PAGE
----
FigJam
Reflect and reboot with a What, So What, Now What template

Whether you’re celebrating a recent win, or recouping from an unexpected loss, FigJam’s What, So What, Now What reflection exercise can reveal rocky seas and welcome fresh perspectives.

three columns of rectangles with question marks on themthree columns of rectangles with question marks on them

What, So What, Now What template

Collect reflections from every member of your team, even if they’re located halfway across the globe.

Understand the past, see a better future

Don’t let stumbling blocks take your team down—use them to build towards something better.

Find the holes, fill them up: Discuss successes and failures with your team and stakeholders in a collaborative, constructive way.

See a different side of things: Compare and contrast the experiences of team members to gain a well-rounded understanding.

Build a reflection routine: Teach reflection as a tool, and encourage its regular use.

three rectangles overlapping on each other with a question mark in the middlethree rectangles overlapping on each other with a question mark in the middle
What, So What, Now What diagram with FigJam's collaboration toolsWhat, So What, Now What diagram with FigJam's collaboration tools

FigJam
Get together to go further

One person’s perspective is useful. An entire team’s worth of perspectives can shift the paradigm. With collaborative plug-ins like votes, alignment charts, and org charts, FigJam’s ultra-accesible platform makes it simple—and fun—to survey your entire organization.

Don’t go it alone

Keep each other accountable and back each other up on your action plan with a What, So What, Now What protocol. Then, move forward together with templates from our Community.

FAQs

The What, So What, Now What format includes three main parts:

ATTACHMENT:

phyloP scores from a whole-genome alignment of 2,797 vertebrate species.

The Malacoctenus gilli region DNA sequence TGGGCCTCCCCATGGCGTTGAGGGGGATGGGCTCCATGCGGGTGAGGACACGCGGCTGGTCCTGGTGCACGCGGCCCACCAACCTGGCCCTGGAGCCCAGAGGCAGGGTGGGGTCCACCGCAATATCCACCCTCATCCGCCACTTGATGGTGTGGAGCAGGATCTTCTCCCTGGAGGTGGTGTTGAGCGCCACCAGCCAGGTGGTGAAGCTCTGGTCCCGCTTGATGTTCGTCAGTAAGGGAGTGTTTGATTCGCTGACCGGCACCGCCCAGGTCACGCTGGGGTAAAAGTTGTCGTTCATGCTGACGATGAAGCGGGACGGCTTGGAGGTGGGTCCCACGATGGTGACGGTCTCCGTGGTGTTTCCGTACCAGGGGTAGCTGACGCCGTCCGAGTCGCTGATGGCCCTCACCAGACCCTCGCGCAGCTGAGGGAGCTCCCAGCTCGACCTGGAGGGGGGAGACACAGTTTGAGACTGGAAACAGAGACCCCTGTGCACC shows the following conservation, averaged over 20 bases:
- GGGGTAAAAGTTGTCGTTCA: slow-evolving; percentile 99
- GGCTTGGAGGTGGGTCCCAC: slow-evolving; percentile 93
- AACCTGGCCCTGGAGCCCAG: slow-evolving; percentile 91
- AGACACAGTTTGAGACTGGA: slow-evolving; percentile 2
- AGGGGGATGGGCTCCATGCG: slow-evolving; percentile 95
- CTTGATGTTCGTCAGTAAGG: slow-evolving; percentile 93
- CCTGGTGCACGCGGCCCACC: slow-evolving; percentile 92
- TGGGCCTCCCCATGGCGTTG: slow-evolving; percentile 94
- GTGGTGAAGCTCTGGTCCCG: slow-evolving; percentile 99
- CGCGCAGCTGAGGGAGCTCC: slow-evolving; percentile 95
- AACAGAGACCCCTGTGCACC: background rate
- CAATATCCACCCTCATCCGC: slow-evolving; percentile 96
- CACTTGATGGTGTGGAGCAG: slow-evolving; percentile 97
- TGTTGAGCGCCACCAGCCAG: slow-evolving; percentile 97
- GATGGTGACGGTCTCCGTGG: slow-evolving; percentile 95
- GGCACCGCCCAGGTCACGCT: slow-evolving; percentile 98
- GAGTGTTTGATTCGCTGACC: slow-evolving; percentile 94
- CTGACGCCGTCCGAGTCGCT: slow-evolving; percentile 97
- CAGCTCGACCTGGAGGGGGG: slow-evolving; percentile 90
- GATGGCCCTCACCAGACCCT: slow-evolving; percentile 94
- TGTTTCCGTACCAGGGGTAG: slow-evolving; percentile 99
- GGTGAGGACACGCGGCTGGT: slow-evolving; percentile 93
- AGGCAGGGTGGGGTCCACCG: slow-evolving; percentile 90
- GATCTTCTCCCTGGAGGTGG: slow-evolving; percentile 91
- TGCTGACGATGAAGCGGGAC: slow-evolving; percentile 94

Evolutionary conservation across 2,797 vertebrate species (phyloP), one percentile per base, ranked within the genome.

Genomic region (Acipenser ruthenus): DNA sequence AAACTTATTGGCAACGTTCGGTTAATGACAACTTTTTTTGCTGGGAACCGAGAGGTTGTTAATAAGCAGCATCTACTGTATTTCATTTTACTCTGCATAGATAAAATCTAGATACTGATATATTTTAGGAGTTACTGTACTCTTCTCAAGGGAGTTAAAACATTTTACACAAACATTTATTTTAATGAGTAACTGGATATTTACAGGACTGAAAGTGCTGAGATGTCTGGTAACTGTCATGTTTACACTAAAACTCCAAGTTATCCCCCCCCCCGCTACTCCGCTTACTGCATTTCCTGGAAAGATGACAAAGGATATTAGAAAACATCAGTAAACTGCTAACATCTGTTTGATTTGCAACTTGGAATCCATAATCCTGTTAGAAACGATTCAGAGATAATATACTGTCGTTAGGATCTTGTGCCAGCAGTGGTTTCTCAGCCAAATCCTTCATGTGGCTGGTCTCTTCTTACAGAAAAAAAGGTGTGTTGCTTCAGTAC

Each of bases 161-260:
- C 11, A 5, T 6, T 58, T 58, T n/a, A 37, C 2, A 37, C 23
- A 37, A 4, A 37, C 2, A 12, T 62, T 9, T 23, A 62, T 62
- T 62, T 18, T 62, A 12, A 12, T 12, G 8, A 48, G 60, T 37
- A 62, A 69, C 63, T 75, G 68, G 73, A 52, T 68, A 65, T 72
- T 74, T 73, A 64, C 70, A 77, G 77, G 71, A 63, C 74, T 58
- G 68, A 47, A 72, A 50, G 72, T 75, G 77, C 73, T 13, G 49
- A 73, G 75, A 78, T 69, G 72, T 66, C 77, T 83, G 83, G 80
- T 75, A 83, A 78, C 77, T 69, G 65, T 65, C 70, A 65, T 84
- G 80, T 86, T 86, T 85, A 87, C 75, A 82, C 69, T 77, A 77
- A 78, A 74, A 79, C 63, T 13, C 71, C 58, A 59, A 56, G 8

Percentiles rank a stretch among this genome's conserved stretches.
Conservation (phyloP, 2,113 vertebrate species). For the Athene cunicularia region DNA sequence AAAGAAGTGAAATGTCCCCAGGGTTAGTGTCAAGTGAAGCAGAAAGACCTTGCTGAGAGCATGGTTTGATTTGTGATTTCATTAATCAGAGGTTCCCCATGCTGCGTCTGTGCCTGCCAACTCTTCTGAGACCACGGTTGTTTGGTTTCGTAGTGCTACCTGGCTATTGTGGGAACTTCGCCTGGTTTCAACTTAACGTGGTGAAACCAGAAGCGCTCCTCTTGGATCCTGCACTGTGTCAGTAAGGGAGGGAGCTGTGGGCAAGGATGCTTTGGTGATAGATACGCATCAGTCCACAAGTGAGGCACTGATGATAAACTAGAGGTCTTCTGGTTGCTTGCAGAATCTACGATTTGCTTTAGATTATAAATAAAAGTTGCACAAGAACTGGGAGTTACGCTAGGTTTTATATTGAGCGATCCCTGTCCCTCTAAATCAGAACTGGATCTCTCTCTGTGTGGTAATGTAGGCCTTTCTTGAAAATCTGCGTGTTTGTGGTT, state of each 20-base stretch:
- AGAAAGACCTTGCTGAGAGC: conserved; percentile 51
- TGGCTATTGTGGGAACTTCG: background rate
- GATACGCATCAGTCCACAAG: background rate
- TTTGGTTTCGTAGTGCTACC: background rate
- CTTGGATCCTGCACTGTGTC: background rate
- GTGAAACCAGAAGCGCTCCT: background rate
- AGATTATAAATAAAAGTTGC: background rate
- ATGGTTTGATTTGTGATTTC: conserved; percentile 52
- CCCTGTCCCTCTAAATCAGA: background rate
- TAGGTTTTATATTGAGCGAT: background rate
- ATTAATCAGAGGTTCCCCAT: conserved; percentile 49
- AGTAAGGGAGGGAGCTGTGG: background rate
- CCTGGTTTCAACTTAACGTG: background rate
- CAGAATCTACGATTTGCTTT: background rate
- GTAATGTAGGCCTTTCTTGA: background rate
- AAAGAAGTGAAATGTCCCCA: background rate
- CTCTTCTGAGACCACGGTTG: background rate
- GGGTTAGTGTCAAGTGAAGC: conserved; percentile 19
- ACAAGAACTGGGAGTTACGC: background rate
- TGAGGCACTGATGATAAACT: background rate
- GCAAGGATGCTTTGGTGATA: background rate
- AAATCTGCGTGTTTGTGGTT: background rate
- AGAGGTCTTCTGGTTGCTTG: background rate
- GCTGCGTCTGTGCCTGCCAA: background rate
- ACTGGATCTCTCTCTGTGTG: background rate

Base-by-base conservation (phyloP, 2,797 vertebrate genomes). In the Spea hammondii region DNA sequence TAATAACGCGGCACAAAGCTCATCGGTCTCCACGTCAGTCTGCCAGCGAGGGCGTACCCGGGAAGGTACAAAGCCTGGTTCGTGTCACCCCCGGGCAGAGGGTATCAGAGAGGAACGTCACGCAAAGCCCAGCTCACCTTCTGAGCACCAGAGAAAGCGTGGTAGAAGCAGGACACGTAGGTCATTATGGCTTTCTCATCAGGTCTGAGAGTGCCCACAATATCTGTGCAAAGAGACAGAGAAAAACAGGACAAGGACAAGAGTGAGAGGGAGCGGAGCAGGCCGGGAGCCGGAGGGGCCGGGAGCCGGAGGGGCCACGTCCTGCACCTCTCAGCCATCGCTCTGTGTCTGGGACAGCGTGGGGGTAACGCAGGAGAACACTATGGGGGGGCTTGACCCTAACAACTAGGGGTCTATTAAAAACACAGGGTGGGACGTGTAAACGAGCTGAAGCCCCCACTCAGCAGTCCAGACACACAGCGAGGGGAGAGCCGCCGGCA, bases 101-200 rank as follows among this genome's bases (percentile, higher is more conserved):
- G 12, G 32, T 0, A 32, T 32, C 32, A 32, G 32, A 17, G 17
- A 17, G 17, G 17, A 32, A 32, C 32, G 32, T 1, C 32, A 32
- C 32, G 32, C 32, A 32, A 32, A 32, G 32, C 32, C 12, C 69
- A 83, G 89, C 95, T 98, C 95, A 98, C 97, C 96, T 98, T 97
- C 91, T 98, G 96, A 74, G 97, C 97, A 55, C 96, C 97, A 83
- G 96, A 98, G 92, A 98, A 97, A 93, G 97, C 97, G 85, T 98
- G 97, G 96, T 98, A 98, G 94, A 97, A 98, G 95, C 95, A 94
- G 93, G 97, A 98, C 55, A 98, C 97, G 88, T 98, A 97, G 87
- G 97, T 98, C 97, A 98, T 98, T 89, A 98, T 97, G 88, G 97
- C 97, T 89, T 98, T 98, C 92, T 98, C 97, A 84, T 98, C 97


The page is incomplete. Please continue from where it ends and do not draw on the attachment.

• What – What happened? This section covers a specific event, whether that’s a successful product launch or a workplace mishap.
  • So what – What matters about what happened? This section covers the consequences of the event. Consequences can be positive, negative, or anywhere in between.
  • Now what – This section takes the information from the previous two sections and considers practical applications of the lessons learned. This is the future planning and strategy portion of the meeting.

Here are a few example questions for each of the three sections.

What – What is one positive occurrence you witnessed? What is one negative occurrence you witnessed? Can you summarize the event in one sentence?

So what – How did you feel before and after the event? Can you describe the emotional reactions of your teammates? What mood word would you use to describe the event?

Now what – What parts of the event are worth repeating? What parts of the event should we avoid in the future? Should we try something different next time?

While the questions you raise in your What, So What, Now What strategy meetings will likely depend on projects and scenarios unique to your team, sometimes it can be helpful to glance at a list of sample questions to get the ball rolling on everyone’s reaction.

Here are a handful of questions that commonly pop up in these retrospective meetings:

  • What did you observe?
  • What surprised you?
  • What will you take away from this experience?
  • What will your customers or teammates take away from this experience?

For more inspiration, check out FigJam’s free What, So What, Now What examples.

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